"He was healthy for the whole tour and didn't mess with anything," says Baby Lemonade's guitarist Mike Randle. "And as a matter of fact, people were trying to give it to him, and he was saying no. He didn't have any babysitters there. He could've done anything he wanted to. The sad thing is, at this one point in his life, he was getting a lot of problems off his back. Right when he was turning everything around, they throw him in the slammer. I have no idea how a judge could say the abusive things he said to Arthur. Said he was a danger to society. Said he'd done things like driving without insurance since 1963. It's like, name me one other rock star that hasn't."
Part of the reason why Lee could write about Los Angeles so well is that he embodies both the dark and light side of the city--its danger and rugged beauty. Most people who know him say that when he's not drinking, he's incredibly sweet and gentle. But, in the end, a man who was a psychedelic-rock pioneer and a garage-punk trailblazer gets little of the credit he's due. As much as fans root for him, though, they're also disappointed in him.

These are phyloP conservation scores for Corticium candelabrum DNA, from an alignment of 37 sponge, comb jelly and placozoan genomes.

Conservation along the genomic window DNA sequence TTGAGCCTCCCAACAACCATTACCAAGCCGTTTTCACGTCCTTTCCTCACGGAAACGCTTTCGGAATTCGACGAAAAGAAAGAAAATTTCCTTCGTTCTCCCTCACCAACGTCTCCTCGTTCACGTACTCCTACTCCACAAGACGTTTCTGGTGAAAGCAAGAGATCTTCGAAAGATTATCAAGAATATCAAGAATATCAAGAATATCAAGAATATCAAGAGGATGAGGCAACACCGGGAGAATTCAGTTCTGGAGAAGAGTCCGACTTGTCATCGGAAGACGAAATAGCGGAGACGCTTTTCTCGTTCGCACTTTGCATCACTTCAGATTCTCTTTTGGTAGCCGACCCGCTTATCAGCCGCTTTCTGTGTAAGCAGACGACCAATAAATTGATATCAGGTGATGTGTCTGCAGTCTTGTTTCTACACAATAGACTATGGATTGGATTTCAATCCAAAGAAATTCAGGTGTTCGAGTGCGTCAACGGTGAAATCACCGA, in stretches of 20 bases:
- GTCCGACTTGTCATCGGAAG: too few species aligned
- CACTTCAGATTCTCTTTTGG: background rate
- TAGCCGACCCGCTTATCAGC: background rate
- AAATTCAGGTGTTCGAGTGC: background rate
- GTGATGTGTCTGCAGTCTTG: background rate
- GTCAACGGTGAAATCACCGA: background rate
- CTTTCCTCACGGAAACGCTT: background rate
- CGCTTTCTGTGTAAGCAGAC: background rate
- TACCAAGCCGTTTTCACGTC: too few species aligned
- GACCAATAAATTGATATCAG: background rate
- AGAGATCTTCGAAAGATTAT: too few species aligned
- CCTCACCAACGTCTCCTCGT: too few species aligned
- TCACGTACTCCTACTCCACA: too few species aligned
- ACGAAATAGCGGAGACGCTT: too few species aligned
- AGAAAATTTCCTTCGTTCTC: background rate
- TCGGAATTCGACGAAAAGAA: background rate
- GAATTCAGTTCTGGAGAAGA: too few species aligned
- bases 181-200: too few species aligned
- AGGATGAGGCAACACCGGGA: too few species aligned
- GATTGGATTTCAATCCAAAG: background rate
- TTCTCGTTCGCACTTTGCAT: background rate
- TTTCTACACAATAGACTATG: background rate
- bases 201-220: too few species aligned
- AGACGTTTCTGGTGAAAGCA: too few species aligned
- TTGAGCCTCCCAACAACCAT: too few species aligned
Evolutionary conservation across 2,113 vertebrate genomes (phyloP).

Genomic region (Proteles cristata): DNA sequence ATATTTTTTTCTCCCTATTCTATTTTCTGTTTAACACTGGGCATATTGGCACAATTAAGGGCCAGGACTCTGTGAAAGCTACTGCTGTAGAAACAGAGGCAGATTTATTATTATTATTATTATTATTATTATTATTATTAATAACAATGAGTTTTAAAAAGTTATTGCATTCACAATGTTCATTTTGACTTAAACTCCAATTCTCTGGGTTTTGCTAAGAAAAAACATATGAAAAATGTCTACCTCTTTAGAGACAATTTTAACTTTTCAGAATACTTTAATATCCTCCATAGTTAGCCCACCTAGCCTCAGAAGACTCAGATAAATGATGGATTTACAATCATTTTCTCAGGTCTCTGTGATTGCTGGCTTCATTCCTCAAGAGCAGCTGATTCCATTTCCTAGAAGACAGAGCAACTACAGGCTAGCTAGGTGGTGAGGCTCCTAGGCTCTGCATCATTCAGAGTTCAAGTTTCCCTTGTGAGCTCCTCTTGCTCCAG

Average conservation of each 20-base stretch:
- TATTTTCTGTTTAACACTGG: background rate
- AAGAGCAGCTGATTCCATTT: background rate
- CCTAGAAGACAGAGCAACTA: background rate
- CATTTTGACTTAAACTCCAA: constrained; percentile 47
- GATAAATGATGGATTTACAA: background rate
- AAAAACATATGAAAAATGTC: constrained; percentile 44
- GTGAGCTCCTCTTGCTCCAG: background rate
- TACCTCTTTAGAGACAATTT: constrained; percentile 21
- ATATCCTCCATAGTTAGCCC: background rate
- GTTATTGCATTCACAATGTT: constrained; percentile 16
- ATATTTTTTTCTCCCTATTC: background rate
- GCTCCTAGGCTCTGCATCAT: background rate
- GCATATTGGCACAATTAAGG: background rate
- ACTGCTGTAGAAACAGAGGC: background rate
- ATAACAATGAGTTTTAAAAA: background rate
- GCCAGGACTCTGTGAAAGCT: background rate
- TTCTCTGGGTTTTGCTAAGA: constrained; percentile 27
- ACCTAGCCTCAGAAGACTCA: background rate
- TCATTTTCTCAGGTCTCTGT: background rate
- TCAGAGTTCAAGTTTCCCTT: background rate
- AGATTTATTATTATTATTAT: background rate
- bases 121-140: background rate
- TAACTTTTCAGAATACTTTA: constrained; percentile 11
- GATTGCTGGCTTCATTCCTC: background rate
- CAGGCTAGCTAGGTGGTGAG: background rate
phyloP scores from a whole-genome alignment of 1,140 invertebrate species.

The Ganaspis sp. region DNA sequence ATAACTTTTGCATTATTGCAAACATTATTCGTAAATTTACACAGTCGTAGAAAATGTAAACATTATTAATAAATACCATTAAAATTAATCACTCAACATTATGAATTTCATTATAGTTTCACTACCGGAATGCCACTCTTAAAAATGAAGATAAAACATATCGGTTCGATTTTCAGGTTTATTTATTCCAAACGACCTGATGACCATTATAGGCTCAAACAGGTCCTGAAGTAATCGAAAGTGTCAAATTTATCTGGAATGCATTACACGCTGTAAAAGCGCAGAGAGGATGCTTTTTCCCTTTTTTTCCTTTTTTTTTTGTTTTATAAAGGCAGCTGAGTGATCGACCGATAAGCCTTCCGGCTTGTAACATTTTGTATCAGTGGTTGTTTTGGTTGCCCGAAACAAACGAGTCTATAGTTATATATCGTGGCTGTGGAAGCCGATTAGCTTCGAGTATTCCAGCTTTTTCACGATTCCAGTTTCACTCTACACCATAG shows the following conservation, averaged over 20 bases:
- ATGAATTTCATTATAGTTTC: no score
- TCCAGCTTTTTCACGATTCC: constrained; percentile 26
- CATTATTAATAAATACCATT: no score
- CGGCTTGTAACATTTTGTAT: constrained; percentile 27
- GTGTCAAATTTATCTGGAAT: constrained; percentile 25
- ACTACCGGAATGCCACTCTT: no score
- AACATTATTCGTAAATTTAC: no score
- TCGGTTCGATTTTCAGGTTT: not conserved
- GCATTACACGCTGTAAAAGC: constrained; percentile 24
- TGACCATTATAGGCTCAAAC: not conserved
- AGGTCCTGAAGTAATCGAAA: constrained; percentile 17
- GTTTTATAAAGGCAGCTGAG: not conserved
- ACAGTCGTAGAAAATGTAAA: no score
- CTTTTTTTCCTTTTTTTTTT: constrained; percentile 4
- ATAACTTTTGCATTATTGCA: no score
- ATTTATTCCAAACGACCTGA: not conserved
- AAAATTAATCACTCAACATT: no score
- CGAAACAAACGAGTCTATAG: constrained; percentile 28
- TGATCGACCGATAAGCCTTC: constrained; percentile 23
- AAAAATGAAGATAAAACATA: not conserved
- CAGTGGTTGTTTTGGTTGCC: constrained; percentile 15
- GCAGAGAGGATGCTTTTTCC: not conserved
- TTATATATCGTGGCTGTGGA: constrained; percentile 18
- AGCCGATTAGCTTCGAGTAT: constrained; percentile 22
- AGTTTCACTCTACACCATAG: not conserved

"If you look at Arthur and what he's done musically and how literate and inspired his lyrics are, despite how he comes across, you have to think that inside there, there's an intelligent person," Bronson says. "Someone who's less could not have done what he's done. But from time to time I've just heard of him doing the stupidest things."
These days, Lee spends his time reading the Bible and exercising a lot. He has six more years to do, unless his appeal is successful, and he just spent his 54th birthday on March 7 behind bars.
"It's a drag," he says about prison life, but he's hopeful about the slim chances of his upcoming federal appeal. He's also writing songs. "I've got some real good songs." he says. "I'm arranging an orchestra in my head.